Into the war-ravaged city of Charleston, with its shattered buildings, disrupted grass-grown streets, deserted wharves, and scuttled hulks, the Fifty-fourth entered at 9 A. M., on the 27th, having crossed the river on the steamer Croton. We could not but be exultant, for by day and night, in sunshine and storm, through close combat and far-reaching cannonade, the city and its defences were the special objects of our endeavor for many months. Moving up Meeting and King streets, through the margin of the ‘burnt district,’ we saw all those fearful evidences of fire and shell. Many colored people were there to welcome the regiment, as the one whose prisoners were so long confined in their midst. Passing the Mills House, Charleston Hotel, and the Citadel, the Fifty-fourth proceeded over the plank road one and a half miles to the Neck, where the Confederate intrenchments extended clear across the peninsula. Turning to the right, we entered Magnolia Cemetery, through which the line of works ran, and camped along it among the graves. It was the extreme right of the fortifications, fronting Belvedere Creek. The One Hundred and Second took post on our left. Brigade headquarters were at the Cary house near by. Companies B and F, relieved in the city, re-joined the regiment that day.

Our camp among the tombstones seemed a desecration of the beautiful grounds which should have been sacred to the dead; but our foes were responsible for constructing the lines there. Lieutenant Cousens, on the 28th, was sent for our camp effects at Morris Island, and as a portion [285] was brought in small boats, some damage by water resulted to company books and officers' baggage. Major Pope, on March 1, with Companies C, E, H, and I, visited the Benjamin Whaley place thirteen miles distant, moving over the plank road and fording Nine-Mile Run on the way. At the plantation the detachment rested for the night, receiving abundant supplies from the negroes. Some fifty hands were found there, and the next day returned to Charleston with our force.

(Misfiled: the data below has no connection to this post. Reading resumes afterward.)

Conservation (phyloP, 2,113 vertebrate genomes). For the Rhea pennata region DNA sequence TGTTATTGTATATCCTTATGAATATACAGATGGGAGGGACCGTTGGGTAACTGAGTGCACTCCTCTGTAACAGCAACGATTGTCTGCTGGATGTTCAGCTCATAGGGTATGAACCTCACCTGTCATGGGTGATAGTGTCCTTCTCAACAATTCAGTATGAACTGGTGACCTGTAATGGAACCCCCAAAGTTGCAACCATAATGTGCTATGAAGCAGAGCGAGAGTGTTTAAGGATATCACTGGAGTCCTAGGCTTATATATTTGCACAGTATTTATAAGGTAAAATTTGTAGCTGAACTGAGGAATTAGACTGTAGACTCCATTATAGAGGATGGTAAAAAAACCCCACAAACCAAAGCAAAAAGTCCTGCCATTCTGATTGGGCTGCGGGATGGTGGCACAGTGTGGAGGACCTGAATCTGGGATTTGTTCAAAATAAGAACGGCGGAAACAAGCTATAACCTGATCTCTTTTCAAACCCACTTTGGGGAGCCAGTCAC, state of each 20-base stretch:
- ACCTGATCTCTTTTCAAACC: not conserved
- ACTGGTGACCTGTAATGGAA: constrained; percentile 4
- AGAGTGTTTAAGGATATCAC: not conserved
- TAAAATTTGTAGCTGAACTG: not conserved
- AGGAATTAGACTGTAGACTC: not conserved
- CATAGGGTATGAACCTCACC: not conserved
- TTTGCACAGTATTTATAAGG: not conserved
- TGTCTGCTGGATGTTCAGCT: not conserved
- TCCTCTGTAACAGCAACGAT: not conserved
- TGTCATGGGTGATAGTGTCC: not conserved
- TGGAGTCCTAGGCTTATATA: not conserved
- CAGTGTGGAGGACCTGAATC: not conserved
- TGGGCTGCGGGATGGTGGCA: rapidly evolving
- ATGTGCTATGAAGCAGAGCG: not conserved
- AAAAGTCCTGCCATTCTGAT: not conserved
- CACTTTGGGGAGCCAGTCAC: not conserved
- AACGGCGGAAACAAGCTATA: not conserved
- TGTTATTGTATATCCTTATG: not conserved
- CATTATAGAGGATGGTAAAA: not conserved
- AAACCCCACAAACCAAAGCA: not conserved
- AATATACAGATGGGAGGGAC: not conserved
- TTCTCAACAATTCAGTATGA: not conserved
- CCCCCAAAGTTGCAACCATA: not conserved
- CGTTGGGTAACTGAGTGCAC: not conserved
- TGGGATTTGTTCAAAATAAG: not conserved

There was bad weather the first week of March; then warm and springlike days came. We received a large number of men who had been detailed, detached, or were sick when the Fifty-fourth left Morris Island. Details were furnished for picket duty, generally along the plank road. Headquarters for the line were at the Four-Mile House, which had been a tavern, but was then occupied by a hospitable Irishman—Lawler by name—and his wife. Opportunities were given officers and men to visit the city, where they wandered about, deeply interested in sight-seeing. Several Fifty-fourth officers were detailed there, and always entertained visiting associates. The most interesting building to us of the Fifty-fourth was the jail,—a brick structure surmounted by a tower and enclosed with a high wall, where the prisoners of the regiment were confined many months with black and white criminals as well as other Union soldiers.

Of the townspeople but some ten thousand remained, largely blacks, all mainly dependent upon our bounty. The whole banking capital of Charleston was lost. A loyal edition of the ‘Courier’ newspaper was being issued; the ‘Mercury’ had decamped to Cheraw. Schools were opened, and market-wharves designated. The post-office was established [286] at the southwest corner of King and George streets, the headquarters of the commandant at the northwest corner of Meeting and George streets, and General Hatch, the district commander, was at No. 13 King Street. Applicants thronged the provost-marshal's office to take the oath of allegiance, and the recruiting of colored troops was going on rapidly.